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‘End the PFI rip off’ with Partners for Improvement, urges MP Jeremy Corbyn

PUBLISHED: 17:09 21 November 2018 | UPDATED: 17:09 21 November 2018

Jacqueline Cuthbert in her bathroom, where the sink is broken and not attched to the wall, the bath panel is broken and damp, and she has no toilet seat. Picture: Polly Hancock

Jacqueline Cuthbert in her bathroom, where the sink is broken and not attched to the wall, the bath panel is broken and damp, and she has no toilet seat. Picture: Polly Hancock

Archant

Jeremy Corbyn has promised to “end the rip off” that saw Islington Council splash out £42,574,508 for two Public Finance Initiative (PFI) deals in the past financial year.

Labour leader Jeremy Corbyn walks through Downing Street ahead of the remembrance service at the Cenotaph memorial in Whitehall, central London, on the 100th anniversary of the signing of the Armistice which marked the end of the First World War.Labour leader Jeremy Corbyn walks through Downing Street ahead of the remembrance service at the Cenotaph memorial in Whitehall, central London, on the 100th anniversary of the signing of the Armistice which marked the end of the First World War.

The council has two concurrent contracts with Partners for Improvement in Islington, outsourcing 6,440 council homes for letting and management.

The Partners are a private sector consortium made up of Hyde Housing Association, Rydon Property Maintenance, United Living and Halifax Bank of Scotland.

PFI 1, which covers 2,340 homes in Mildmay, Islington and Highbury, was signed in 2003 and expires in 2033. It cost the council £11,287,7960 in “levy and fees” last year.

As reported in the Gazette last month, PFI 2 encompasses 4,100 homes across Islington and expires in four years’ time. This deal cost the borough £31,286,712 over the same period.

Labour leader and Islington North MP Jeremy Corbyn said: “People in Islington contact me regularly about their problems with Partners, which come from the poor contracts the previous Liberal Democrat administration made the grave mistake of signing.

“Unfortunately, until we have a Labour government committed to nationalising existing PFI schemes, the earliest we can terminate the first of these contracts without excessive cost is 2022.

“I fully support the council’s plans to consult residents on all available options when the first contract reaches its break point, but it is very clear that these contracts are not popular and do not provide value for money.

“Labour will end the PFI rip off and bring services back under public control nationally and in Islington.

“Our services must be run for public good, not private profit.”

The Gazette understands it would cost hundreds of millions to end the contracts early – and the legal wrangling could outlast either deal.

According to council stats, the combined cost of both PFIs in “levy and fees” was £43,156,964 in 2016 to 2017. The year before, it was £40,997,305.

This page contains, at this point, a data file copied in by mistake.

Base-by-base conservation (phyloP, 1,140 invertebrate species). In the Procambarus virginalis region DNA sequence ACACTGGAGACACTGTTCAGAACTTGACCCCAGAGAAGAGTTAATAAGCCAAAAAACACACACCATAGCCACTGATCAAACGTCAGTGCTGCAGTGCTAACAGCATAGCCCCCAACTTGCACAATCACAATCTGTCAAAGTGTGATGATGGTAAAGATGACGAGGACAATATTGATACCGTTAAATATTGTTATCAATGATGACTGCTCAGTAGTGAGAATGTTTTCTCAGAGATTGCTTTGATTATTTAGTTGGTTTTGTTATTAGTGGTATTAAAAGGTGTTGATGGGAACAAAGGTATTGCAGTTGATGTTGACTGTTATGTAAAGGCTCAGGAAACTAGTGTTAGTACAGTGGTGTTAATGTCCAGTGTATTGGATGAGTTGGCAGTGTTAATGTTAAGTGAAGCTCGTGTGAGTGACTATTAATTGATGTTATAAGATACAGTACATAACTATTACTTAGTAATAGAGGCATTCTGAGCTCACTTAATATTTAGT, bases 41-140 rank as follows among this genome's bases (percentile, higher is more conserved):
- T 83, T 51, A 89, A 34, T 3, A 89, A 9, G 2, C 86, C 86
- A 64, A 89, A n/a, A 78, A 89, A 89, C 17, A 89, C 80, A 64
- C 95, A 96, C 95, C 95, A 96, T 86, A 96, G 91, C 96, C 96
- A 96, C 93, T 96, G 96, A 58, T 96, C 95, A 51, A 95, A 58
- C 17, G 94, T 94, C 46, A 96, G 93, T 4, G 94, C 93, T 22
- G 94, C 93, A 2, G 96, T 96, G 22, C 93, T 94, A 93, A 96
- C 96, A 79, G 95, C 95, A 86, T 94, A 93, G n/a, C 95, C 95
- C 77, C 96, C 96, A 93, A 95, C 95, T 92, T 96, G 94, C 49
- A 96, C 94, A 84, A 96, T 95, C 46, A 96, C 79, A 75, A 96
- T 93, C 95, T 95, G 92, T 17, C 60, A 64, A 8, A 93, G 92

The borough’s housing boss Cllr Diarmaid Ward said: “We have looked in to it [the early termination of the PFI contracts] many times over the years.

“But it would be really prohibitively expensive to end the contacts early. It would cost millions and millions and it would not be a good deal for the residents of Islington.

“Given that one contract is ending in 2022, we’d rather start making preparations now.”

The Gazette approached Partners chief exec Tom Irvine for comment but he declined, telling us to speak to the press office.

This paper then asked what it would take for Partners to allow the PFI deals to be terminated early, twice.

But Partners didn’t respond to this line of questioning.

A group spokesperson said: “Partners remains committed to the continued successful delivery and completion of our contracts, maintaining homes to agreed standards and delivering services at or above target performance.

“This includes resident satisfaction with repairs, currently at 97 per cent. We regularly review performance with Islington Council and continue to value and learn from residents’ feedback.”

PFI deals are a means of raising cash for capital investments, where a private company or companies front the costs.

These deals, which were particularly popular during the Blair-Brown years, enable big projects to get started quickly without immediately draining public coffers.

But in the long run PFI deals often cost local authorities and central government far more – think Carillion and Capita – than an upfront payment.

Islington has forked out £126,728,777 in payments in the past three years.

But central government does dish out “PFI credits” to help local authorities cover the cost.

The Gazette understands the government covers roughly half of Islington’s contractual costs, meaning the general tax pot has been raided for tens of millions of pounds over the past three years to subsidise Islington’s deal with Partners.

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